5 pro tips for finding the lowest student loan interest rates for you



Note that the student loan situation has changed due to the impact of the coronavirus outbreak and the relief efforts of the government, student loan lenders and others. Check out our Student Loans Hero Coronavirus Information Center for news and additional details.

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One of the hardest things about paying off student loans is keeping up with interest charges. Depending on your interest rate, you could be spending a lot more to pay off your loan than you originally borrowed. This is why it is crucial to seek the lowest student loan interest rates that you can get.

How to find the lowest student loan interest rates for you

Here are five ways to compare student loan interest rates to make sure you’re getting as low as possible:

1. Learn About Your Federal and Private Student Loan Options
2. Get instant quotes from multiple lenders
3. Decide between a fixed and variable interest rate
4. Find out about interest reductions on student loans
5. Use a student loan calculator to estimate long-term costs

Apply for a private student loan and lock in your rate before rates go up.


1. Learn About Your Federal and Private Student Loan Options

When it comes to student loans, you have two options: you can borrow from the federal government or from a private lender, such as a bank, credit union, or online lender.

Federal student loans are often a better option for students because they come with flexible repayment plans and don’t require a co-signer. They also come with relatively low fixed interest rates, which stay the same throughout the life of the loan.

For the 2020-2021 school year, the new direct loans have a fixed interest rate of 2.75% for undergraduates and 4.30% for graduate students. The Grad PLUS and Parent PLUS loans have a rate of 5.30%.

In contrast, the interest rates for private student loans vary from lender to lender. Plus, these rates can be fixed – meaning they stay the same every month – or variable, meaning they change over time.

The rate you get ultimately depends on your creditworthiness as a borrower. If you don’t have enough credit, you’ll need to apply with a co-signer to qualify.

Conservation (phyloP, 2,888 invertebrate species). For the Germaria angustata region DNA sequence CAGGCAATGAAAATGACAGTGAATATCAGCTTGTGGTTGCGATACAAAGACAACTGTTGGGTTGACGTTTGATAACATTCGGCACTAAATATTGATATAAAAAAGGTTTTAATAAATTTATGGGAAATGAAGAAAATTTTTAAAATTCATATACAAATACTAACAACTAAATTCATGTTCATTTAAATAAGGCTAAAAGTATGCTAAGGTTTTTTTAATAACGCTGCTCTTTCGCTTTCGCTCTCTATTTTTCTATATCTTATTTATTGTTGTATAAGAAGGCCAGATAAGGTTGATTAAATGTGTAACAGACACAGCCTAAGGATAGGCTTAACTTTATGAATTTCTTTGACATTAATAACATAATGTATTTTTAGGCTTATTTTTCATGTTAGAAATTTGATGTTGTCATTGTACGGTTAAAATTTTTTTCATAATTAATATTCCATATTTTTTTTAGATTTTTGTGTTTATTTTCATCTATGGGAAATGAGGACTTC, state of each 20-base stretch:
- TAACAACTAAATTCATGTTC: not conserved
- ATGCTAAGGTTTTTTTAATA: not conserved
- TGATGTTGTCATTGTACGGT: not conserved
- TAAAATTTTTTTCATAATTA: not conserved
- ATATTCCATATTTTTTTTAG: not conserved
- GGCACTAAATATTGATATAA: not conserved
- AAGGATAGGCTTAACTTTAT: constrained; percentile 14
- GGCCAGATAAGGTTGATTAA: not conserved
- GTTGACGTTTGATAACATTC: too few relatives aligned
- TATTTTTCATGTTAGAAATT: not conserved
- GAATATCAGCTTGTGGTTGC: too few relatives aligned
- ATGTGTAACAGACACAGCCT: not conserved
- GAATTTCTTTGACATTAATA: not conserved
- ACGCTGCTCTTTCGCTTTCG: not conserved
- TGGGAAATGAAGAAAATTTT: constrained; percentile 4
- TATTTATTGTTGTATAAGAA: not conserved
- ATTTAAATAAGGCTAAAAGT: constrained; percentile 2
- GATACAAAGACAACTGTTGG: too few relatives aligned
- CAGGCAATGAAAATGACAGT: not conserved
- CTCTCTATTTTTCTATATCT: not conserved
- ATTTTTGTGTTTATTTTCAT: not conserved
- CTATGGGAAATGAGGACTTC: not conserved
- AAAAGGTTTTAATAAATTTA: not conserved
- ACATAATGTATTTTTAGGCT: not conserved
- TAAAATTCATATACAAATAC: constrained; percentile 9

Federal student loans offer more protection to borrowers than private loans, and they come with a variety of flexible repayment plans. But if saving money on interest is your priority, it might be worth shopping around for private lenders to see if you qualify for a better rate, especially if you’re a graduate student or a parent. borrower.

Then you can choose the lender, federal or private, that offers you the lowest interest rate on your student loan.

2. Get instant quotes from multiple lenders

If you are a fan of online shopping, you know how to search different stores for the best deal. The same principle applies to finding low interest private student loans.

All you gotta do is prequalify for a rate from a lender. You’ll fill in some basic personal information, such as your name, school, and how much you want to borrow. Some lenders may also ask you how much you pay in rent or earn each month, along with your Social Security number.

After providing this information, the lender will give you an instant quote. It will say if you prequalify for approval, plus it will offer fixed and variable interest rates.

Keep in mind that these interest rates represent preliminary offers. They will not be final until you submit an application and the lender performs a full credit check. But they do offer a useful starting point for comparing your offers. You can see what rate you (or you and your co-signer) could get with each lender.